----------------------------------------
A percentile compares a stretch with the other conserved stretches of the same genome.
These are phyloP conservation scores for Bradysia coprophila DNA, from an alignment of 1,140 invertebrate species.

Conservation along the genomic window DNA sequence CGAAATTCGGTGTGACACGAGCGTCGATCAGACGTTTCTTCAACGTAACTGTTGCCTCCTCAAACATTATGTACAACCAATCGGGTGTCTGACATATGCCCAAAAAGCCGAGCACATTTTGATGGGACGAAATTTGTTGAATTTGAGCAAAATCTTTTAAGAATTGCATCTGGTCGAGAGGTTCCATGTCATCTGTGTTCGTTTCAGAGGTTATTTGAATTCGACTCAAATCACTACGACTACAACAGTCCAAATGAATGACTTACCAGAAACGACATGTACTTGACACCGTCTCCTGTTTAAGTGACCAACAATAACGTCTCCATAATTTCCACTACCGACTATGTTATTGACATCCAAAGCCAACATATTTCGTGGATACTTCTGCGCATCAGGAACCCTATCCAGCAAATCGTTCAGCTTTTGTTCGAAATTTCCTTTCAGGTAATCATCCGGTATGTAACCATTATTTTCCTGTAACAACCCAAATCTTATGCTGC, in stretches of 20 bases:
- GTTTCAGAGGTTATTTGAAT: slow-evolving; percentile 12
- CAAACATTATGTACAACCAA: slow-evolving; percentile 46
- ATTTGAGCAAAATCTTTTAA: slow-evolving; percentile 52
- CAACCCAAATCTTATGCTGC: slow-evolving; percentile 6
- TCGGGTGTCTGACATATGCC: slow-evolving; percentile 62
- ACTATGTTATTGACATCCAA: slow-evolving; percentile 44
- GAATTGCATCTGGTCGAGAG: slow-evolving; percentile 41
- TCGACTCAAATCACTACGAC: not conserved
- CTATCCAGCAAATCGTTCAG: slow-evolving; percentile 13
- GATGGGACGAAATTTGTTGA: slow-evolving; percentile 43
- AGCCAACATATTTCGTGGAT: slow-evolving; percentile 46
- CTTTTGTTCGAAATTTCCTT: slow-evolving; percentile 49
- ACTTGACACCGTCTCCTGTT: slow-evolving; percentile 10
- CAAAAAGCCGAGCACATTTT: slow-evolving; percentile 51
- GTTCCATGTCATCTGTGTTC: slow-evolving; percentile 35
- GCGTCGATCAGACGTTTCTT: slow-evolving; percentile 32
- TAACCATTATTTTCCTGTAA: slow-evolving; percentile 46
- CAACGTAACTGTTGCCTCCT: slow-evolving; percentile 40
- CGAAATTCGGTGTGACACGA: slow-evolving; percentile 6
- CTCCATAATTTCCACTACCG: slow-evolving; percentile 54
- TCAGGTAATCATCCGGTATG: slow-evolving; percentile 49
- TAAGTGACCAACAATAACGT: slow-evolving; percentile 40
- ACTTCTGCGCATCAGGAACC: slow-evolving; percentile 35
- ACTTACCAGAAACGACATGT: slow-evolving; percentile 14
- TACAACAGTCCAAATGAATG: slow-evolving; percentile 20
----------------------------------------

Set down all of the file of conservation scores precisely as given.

A percentile compares a stretch with the other conserved stretches of the same genome.
These are phyloP conservation scores for Bradysia coprophila DNA, from an alignment of 1,140 invertebrate species.

Conservation along the genomic window DNA sequence CGAAATTCGGTGTGACACGAGCGTCGATCAGACGTTTCTTCAACGTAACTGTTGCCTCCTCAAACATTATGTACAACCAATCGGGTGTCTGACATATGCCCAAAAAGCCGAGCACATTTTGATGGGACGAAATTTGTTGAATTTGAGCAAAATCTTTTAAGAATTGCATCTGGTCGAGAGGTTCCATGTCATCTGTGTTCGTTTCAGAGGTTATTTGAATTCGACTCAAATCACTACGACTACAACAGTCCAAATGAATGACTTACCAGAAACGACATGTACTTGACACCGTCTCCTGTTTAAGTGACCAACAATAACGTCTCCATAATTTCCACTACCGACTATGTTATTGACATCCAAAGCCAACATATTTCGTGGATACTTCTGCGCATCAGGAACCCTATCCAGCAAATCGTTCAGCTTTTGTTCGAAATTTCCTTTCAGGTAATCATCCGGTATGTAACCATTATTTTCCTGTAACAACCCAAATCTTATGCTGC, in stretches of 20 bases:
- GTTTCAGAGGTTATTTGAAT: slow-evolving; percentile 12
- CAAACATTATGTACAACCAA: slow-evolving; percentile 46
- ATTTGAGCAAAATCTTTTAA: slow-evolving; percentile 52
- CAACCCAAATCTTATGCTGC: slow-evolving; percentile 6
- TCGGGTGTCTGACATATGCC: slow-evolving; percentile 62
- ACTATGTTATTGACATCCAA: slow-evolving; percentile 44
- GAATTGCATCTGGTCGAGAG: slow-evolving; percentile 41
- TCGACTCAAATCACTACGAC: not conserved
- CTATCCAGCAAATCGTTCAG: slow-evolving; percentile 13
- GATGGGACGAAATTTGTTGA: slow-evolving; percentile 43
- AGCCAACATATTTCGTGGAT: slow-evolving; percentile 46
- CTTTTGTTCGAAATTTCCTT: slow-evolving; percentile 49
- ACTTGACACCGTCTCCTGTT: slow-evolving; percentile 10
- CAAAAAGCCGAGCACATTTT: slow-evolving; percentile 51
- GTTCCATGTCATCTGTGTTC: slow-evolving; percentile 35
- GCGTCGATCAGACGTTTCTT: slow-evolving; percentile 32
- TAACCATTATTTTCCTGTAA: slow-evolving; percentile 46
- CAACGTAACTGTTGCCTCCT: slow-evolving; percentile 40
- CGAAATTCGGTGTGACACGA: slow-evolving; percentile 6
- CTCCATAATTTCCACTACCG: slow-evolving; percentile 54
- TCAGGTAATCATCCGGTATG: slow-evolving; percentile 49
- TAAGTGACCAACAATAACGT: slow-evolving; percentile 40
- ACTTCTGCGCATCAGGAACC: slow-evolving; percentile 35
- ACTTACCAGAAACGACATGT: slow-evolving; percentile 14
- TACAACAGTCCAAATGAATG: slow-evolving; percentile 20